From Displacement to Permanent

In Haiti, displacement camps full of people left without homes after the devastating January earthquake are becoming more and more permanent. Deborah Gans argues that these sites should be more carefully planned to foster functioning places.
September 24, 2010, 7am PDT | Nate Berg
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As planners in Haiti consider the idea of decentralizing those forced to leave the country's destroyed capital, displacement camos could play home to future permanent developments.

"To restore lands and create managed ecosytems, the United Nations has begun to experiment with the idea of camps as permaculture - a neologistic combination of permanent and agriculture that refers to a mutually sustained relationship among settlement, economy and ecology. In Zimbabwe, for example, at the Tongogara camp, 1,800 refugees farm cotton and indigenous and imported vegetables in labor-intensive plots of 1 to 3 hectares (2.5 to 7.5 acres) for their own consumption and profit. The UN uses the same strategies in both the camps and villages that neighbor disaster relief sites. The bio-engineering used to control erosion in the Beldangi-I refugee camp in Nepal, for example, came from a successful project in the adjoining village of Madhumalla, which was similarly effected by monsoon flooding. Subsequent UN-sponsored workshops brought together both local residents and refugees in their shared goal of land reclamation for commercial agro-forestry. The permaculture camp and the permaculture village are, ideally, indistinguishable."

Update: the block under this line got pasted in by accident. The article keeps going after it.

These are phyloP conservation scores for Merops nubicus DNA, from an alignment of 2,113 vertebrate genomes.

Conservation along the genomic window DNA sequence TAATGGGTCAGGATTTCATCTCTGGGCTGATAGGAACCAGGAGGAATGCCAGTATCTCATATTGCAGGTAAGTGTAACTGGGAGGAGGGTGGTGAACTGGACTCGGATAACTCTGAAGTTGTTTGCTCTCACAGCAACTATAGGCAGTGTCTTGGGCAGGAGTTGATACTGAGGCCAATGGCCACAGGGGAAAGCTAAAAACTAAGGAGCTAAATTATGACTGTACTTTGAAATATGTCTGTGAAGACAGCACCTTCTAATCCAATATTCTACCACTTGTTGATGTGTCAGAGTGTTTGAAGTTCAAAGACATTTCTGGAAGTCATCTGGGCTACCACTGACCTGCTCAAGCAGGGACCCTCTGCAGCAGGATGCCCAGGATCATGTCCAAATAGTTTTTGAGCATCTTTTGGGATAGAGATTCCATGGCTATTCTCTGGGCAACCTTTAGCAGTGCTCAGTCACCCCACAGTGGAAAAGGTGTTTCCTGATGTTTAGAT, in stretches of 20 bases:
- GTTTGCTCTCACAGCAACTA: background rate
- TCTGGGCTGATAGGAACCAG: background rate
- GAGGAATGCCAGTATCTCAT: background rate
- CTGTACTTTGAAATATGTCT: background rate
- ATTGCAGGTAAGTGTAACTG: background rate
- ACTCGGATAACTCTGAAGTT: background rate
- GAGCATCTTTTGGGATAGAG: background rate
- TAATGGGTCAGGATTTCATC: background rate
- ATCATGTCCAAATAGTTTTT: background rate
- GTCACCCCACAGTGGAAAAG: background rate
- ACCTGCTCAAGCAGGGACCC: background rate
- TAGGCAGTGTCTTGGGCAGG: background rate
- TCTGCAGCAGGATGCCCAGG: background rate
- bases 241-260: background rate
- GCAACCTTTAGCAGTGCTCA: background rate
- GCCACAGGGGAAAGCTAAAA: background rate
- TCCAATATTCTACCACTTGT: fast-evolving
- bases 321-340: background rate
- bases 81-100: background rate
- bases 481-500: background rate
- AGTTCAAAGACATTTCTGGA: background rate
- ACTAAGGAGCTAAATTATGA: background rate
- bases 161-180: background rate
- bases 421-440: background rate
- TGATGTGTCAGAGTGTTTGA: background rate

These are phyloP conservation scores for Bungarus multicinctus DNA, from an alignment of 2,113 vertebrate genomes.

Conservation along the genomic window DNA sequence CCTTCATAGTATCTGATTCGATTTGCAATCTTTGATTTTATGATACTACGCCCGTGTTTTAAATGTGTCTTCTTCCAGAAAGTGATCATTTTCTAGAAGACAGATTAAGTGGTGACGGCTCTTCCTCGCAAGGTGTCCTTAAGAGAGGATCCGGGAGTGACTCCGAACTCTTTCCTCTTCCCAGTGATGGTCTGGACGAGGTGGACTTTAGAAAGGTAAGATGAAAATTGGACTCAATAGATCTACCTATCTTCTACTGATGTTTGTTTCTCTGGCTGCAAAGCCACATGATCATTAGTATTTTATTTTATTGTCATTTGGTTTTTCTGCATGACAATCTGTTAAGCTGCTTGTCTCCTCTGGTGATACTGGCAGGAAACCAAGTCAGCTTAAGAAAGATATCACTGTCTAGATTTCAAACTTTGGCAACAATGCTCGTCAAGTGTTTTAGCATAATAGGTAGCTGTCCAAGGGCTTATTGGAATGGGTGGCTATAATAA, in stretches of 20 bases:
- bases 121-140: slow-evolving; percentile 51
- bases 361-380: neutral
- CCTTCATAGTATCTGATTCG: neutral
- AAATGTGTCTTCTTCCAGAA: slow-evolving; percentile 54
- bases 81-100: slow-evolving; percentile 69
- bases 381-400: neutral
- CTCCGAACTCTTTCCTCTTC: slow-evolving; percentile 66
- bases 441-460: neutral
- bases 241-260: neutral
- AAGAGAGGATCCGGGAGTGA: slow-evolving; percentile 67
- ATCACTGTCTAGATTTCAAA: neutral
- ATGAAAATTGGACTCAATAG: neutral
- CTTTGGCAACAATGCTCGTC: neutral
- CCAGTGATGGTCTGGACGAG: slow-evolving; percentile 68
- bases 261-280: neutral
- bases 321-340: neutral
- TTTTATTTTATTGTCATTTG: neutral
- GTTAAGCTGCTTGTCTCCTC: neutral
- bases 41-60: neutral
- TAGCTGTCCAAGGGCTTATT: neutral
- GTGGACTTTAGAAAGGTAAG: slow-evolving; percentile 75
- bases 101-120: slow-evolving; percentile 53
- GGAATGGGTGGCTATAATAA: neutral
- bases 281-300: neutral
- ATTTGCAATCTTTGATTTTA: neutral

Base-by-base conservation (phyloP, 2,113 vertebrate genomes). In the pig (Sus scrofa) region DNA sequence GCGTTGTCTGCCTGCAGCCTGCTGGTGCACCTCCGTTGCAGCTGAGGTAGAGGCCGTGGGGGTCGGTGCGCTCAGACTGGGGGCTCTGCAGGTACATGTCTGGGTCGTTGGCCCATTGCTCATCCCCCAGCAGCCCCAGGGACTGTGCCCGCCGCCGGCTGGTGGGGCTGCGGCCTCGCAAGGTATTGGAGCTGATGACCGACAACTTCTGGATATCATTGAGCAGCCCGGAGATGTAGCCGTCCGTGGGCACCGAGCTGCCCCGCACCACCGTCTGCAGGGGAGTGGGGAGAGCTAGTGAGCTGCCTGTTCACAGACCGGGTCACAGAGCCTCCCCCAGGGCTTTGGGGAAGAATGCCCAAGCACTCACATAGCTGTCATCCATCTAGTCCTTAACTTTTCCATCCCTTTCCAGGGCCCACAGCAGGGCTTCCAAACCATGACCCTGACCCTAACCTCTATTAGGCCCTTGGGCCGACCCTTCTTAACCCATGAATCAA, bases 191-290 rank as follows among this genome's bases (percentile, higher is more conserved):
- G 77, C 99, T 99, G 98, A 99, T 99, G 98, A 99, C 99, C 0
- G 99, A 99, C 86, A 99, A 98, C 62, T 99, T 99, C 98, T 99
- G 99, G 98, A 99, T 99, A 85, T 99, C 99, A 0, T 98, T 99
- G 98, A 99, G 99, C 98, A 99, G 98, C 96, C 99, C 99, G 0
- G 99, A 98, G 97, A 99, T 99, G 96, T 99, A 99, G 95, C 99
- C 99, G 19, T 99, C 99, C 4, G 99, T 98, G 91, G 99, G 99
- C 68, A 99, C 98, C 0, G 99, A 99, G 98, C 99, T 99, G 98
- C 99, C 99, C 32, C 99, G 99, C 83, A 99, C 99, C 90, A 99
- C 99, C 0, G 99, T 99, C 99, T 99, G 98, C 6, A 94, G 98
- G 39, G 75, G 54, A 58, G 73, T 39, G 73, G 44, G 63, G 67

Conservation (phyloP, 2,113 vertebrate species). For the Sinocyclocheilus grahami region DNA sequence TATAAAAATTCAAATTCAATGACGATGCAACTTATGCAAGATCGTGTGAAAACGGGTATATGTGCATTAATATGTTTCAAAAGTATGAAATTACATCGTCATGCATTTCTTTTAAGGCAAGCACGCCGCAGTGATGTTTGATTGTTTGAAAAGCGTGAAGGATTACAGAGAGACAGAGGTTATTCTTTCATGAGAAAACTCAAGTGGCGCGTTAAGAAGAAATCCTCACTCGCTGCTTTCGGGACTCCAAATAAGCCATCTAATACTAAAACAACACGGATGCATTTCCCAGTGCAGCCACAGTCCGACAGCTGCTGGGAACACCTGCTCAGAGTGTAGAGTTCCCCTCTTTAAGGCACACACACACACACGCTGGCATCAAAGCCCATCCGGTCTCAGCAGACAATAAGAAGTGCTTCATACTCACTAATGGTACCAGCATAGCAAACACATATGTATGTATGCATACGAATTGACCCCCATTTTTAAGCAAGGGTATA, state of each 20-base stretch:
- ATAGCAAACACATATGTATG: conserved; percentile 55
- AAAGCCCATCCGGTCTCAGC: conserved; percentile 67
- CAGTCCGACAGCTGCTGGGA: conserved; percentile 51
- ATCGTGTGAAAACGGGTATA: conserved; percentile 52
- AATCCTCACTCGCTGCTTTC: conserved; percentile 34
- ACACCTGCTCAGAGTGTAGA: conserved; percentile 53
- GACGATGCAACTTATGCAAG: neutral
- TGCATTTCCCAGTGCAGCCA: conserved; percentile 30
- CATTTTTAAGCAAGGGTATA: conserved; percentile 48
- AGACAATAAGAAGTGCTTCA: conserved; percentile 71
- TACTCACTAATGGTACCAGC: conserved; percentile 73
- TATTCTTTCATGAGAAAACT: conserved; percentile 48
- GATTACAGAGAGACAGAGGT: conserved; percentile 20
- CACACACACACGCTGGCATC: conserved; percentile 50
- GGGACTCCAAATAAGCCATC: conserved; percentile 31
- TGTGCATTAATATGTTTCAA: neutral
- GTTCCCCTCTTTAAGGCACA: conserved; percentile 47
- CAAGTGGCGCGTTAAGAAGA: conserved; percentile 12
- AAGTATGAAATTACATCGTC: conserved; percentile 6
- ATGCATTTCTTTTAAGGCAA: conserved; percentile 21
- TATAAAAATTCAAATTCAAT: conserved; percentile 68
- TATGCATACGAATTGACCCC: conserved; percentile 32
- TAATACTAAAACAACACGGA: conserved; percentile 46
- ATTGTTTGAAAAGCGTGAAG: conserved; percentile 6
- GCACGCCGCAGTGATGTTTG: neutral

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Published on Monday, September 20, 2010 in Places
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